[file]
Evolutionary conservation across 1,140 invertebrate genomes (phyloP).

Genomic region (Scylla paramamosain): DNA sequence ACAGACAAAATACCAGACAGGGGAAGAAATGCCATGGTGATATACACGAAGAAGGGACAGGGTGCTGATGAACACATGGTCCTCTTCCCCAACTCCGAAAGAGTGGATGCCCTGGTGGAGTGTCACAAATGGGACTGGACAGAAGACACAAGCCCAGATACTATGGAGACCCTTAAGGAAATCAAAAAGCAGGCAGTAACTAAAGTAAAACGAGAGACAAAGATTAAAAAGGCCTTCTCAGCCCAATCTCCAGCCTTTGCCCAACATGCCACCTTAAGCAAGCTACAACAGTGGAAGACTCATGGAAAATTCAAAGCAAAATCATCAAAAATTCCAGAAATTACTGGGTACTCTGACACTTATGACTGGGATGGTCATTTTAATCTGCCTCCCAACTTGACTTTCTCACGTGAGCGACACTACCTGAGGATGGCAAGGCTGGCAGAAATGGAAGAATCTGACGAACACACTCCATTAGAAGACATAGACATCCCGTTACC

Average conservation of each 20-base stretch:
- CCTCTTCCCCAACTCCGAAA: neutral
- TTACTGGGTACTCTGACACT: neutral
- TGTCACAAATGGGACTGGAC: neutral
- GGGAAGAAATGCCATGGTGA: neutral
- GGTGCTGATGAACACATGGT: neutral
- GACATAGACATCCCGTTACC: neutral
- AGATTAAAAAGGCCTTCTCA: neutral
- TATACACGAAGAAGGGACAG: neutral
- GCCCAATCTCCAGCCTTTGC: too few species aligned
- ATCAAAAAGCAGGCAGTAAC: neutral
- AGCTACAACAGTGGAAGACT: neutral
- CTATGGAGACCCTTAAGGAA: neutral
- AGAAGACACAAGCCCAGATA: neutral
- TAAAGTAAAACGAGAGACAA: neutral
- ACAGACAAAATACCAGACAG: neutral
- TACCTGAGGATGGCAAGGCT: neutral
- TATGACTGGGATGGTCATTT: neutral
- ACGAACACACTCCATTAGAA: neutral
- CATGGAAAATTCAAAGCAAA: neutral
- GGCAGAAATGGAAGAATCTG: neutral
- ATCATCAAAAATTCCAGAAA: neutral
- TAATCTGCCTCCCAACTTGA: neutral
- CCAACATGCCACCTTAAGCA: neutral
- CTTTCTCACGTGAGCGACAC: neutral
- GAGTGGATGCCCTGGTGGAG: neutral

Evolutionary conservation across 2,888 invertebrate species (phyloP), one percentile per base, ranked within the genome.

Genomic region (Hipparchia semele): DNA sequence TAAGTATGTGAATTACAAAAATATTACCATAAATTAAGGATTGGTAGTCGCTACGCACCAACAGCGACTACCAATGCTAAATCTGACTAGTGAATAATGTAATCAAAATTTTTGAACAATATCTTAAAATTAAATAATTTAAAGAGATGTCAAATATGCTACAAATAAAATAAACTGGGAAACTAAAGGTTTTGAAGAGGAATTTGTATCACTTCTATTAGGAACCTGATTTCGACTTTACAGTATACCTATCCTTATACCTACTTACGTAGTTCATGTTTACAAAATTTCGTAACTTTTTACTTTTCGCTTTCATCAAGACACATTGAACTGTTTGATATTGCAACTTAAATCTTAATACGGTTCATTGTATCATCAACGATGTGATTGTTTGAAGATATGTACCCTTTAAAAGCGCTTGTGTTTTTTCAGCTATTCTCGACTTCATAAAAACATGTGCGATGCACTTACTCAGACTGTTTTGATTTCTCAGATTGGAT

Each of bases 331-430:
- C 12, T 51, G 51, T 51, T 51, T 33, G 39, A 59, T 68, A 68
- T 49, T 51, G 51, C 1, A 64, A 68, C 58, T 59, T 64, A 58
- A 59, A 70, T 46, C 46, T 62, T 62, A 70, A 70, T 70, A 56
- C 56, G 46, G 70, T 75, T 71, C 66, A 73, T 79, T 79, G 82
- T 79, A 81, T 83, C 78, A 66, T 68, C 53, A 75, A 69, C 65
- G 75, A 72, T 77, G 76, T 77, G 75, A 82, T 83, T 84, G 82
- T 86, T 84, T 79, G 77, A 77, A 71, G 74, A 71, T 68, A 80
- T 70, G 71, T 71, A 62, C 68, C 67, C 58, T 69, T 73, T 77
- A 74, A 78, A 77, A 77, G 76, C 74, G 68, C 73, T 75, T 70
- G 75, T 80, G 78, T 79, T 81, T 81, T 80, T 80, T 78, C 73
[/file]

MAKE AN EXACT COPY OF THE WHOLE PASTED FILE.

Evolutionary conservation across 1,140 invertebrate genomes (phyloP).

Genomic region (Scylla paramamosain): DNA sequence ACAGACAAAATACCAGACAGGGGAAGAAATGCCATGGTGATATACACGAAGAAGGGACAGGGTGCTGATGAACACATGGTCCTCTTCCCCAACTCCGAAAGAGTGGATGCCCTGGTGGAGTGTCACAAATGGGACTGGACAGAAGACACAAGCCCAGATACTATGGAGACCCTTAAGGAAATCAAAAAGCAGGCAGTAACTAAAGTAAAACGAGAGACAAAGATTAAAAAGGCCTTCTCAGCCCAATCTCCAGCCTTTGCCCAACATGCCACCTTAAGCAAGCTACAACAGTGGAAGACTCATGGAAAATTCAAAGCAAAATCATCAAAAATTCCAGAAATTACTGGGTACTCTGACACTTATGACTGGGATGGTCATTTTAATCTGCCTCCCAACTTGACTTTCTCACGTGAGCGACACTACCTGAGGATGGCAAGGCTGGCAGAAATGGAAGAATCTGACGAACACACTCCATTAGAAGACATAGACATCCCGTTACC

Average conservation of each 20-base stretch:
- CCTCTTCCCCAACTCCGAAA: neutral
- TTACTGGGTACTCTGACACT: neutral
- TGTCACAAATGGGACTGGAC: neutral
- GGGAAGAAATGCCATGGTGA: neutral
- GGTGCTGATGAACACATGGT: neutral
- GACATAGACATCCCGTTACC: neutral
- AGATTAAAAAGGCCTTCTCA: neutral
- TATACACGAAGAAGGGACAG: neutral
- GCCCAATCTCCAGCCTTTGC: too few species aligned
- ATCAAAAAGCAGGCAGTAAC: neutral
- AGCTACAACAGTGGAAGACT: neutral
- CTATGGAGACCCTTAAGGAA: neutral
- AGAAGACACAAGCCCAGATA: neutral
- TAAAGTAAAACGAGAGACAA: neutral
- ACAGACAAAATACCAGACAG: neutral
- TACCTGAGGATGGCAAGGCT: neutral
- TATGACTGGGATGGTCATTT: neutral
- ACGAACACACTCCATTAGAA: neutral
- CATGGAAAATTCAAAGCAAA: neutral
- GGCAGAAATGGAAGAATCTG: neutral
- ATCATCAAAAATTCCAGAAA: neutral
- TAATCTGCCTCCCAACTTGA: neutral
- CCAACATGCCACCTTAAGCA: neutral
- CTTTCTCACGTGAGCGACAC: neutral
- GAGTGGATGCCCTGGTGGAG: neutral

Evolutionary conservation across 2,888 invertebrate species (phyloP), one percentile per base, ranked within the genome.

Genomic region (Hipparchia semele): DNA sequence TAAGTATGTGAATTACAAAAATATTACCATAAATTAAGGATTGGTAGTCGCTACGCACCAACAGCGACTACCAATGCTAAATCTGACTAGTGAATAATGTAATCAAAATTTTTGAACAATATCTTAAAATTAAATAATTTAAAGAGATGTCAAATATGCTACAAATAAAATAAACTGGGAAACTAAAGGTTTTGAAGAGGAATTTGTATCACTTCTATTAGGAACCTGATTTCGACTTTACAGTATACCTATCCTTATACCTACTTACGTAGTTCATGTTTACAAAATTTCGTAACTTTTTACTTTTCGCTTTCATCAAGACACATTGAACTGTTTGATATTGCAACTTAAATCTTAATACGGTTCATTGTATCATCAACGATGTGATTGTTTGAAGATATGTACCCTTTAAAAGCGCTTGTGTTTTTTCAGCTATTCTCGACTTCATAAAAACATGTGCGATGCACTTACTCAGACTGTTTTGATTTCTCAGATTGGAT

Each of bases 331-430:
- C 12, T 51, G 51, T 51, T 51, T 33, G 39, A 59, T 68, A 68
- T 49, T 51, G 51, C 1, A 64, A 68, C 58, T 59, T 64, A 58
- A 59, A 70, T 46, C 46, T 62, T 62, A 70, A 70, T 70, A 56
- C 56, G 46, G 70, T 75, T 71, C 66, A 73, T 79, T 79, G 82
- T 79, A 81, T 83, C 78, A 66, T 68, C 53, A 75, A 69, C 65
- G 75, A 72, T 77, G 76, T 77, G 75, A 82, T 83, T 84, G 82
- T 86, T 84, T 79, G 77, A 77, A 71, G 74, A 71, T 68, A 80
- T 70, G 71, T 71, A 62, C 68, C 67, C 58, T 69, T 73, T 77
- A 74, A 78, A 77, A 77, G 76, C 74, G 68, C 73, T 75, T 70
- G 75, T 80, G 78, T 79, T 81, T 81, T 80, T 80, T 78, C 73